Provence-Alpes-Côte d'Azur

Provence-Alpes-Côte d'Azur (French pronunciation: [pʁɔvɑ̃s‿alp kot d‿azyʁ]; Occitan: Provença-Aups-Còsta d'Azur, [pɾuˈvɛnso̞ ˈawps ˈkɔsto̞ daˈzyɾ]; Italian: Provenza-Alpi-Costa Azzurra, commonly shortened to PACA; English: Provence-Alps-French Riviera; also known as Région Sud) is one of the eighteen administrative regions of France, the far southeastern on the mainland. Its prefecture and largest city is Marseille. The region is roughly coterminous with the former French province of Provence, with the addition of the following adjacent areas: the former papal territory of Avignon, known as Comtat Venaissin; the former Sardinian-Piedmontese County of Nice, whose coastline is known in English as the French Riviera and in French as the Côte d'Azur; and the southeastern part of the former French province of Dauphiné, in the French Alps. Previously known by the acronym PACA, the region adopted the name Région Sud as a commercial name or nickname in December 2017.[2] 5,007,977 people live in the region according to the 2015 census.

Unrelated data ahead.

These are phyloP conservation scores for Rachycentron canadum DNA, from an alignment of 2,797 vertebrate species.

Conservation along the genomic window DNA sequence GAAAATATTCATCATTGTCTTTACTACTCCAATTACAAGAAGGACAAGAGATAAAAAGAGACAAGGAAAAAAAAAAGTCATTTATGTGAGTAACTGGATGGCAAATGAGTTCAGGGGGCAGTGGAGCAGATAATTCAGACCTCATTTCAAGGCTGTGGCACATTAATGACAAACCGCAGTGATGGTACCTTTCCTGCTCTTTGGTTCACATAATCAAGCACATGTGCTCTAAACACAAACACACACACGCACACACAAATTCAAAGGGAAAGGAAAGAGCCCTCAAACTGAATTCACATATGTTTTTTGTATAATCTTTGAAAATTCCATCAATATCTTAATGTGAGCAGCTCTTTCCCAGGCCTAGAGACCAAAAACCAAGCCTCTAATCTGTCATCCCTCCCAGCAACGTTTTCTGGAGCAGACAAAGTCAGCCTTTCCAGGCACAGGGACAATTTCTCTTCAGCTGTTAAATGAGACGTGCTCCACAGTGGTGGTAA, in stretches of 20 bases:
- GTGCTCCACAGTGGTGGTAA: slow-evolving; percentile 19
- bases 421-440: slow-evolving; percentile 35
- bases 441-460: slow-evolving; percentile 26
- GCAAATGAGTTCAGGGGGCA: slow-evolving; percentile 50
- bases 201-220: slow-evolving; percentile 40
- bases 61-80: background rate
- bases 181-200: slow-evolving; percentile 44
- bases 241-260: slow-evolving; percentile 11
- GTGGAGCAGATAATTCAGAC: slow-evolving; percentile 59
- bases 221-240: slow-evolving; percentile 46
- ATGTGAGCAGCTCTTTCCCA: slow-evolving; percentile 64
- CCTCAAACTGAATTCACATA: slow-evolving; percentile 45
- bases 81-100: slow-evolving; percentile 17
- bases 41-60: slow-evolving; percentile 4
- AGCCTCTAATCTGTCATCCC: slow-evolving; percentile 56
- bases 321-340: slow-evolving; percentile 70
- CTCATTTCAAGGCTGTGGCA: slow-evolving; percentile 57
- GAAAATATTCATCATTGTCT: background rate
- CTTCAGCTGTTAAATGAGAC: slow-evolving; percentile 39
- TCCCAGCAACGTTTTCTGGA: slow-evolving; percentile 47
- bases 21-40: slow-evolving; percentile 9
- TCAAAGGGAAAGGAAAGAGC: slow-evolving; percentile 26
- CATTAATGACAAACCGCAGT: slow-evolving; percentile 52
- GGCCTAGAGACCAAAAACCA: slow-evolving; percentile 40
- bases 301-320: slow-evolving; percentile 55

Provence-Alpes-Côte d'Azur

Provença-Aups-Còsta d'Azur  (Occitan)
Provenza-Alpi-Costa Azzurra  (Italian)
View of Menton on the French Riviera
Coat of arms
Coordinates: 44°00′N 6°00′E
Country France
  • Alpes-de-Haute-Provence
  • Alpes-Maritimes
  • Bouches-du-Rhône
  • Hautes-Alpes
  • Var
  • Vaucluse
  President of the Regional CouncilRenaud Muselier (LR)
  Total31,400 km2 (12,100 sq mi)
Area rank10th
  Density160/km2 (410/sq mi)
Time zoneUTC+01:00 (CET)
  Summer (DST)UTC+02:00 (CEST)
ISO 3166 codeFR-PAC
GDP (2012)[1]Ranked 3rd
Total€142.4 billion (US$183.1 bn)
Per capita€28,861 (US$37,121)
NUTS RegionFR8

It encompasses six departments in Southeastern France: Alpes-de-Haute-Provence, Alpes-Maritimes, Bouches-du-Rhône, Hautes-Alpes, Var and Vaucluse. It is bounded to the east by the France–Italy border, to the south by the Mediterranean Sea and by the Principality of Monaco, to the north by Auvergne-Rhône-Alpes and to the west by Occitanie, with the Rhône marking its westernmost border. The region logotype displays the coat of arms created in the 1990s and which combines the coats of arms of the old provinces making up Provence-Alpes-Côte d'Azur. The region's economy is the third largest in France, just behind Île-de-France and Auvergne-Rhône-Alpes. Its GDP in 2012 was €142.4 billion (US$183.1 billion) while its per capita GDP was €28,861 ($US 37,121).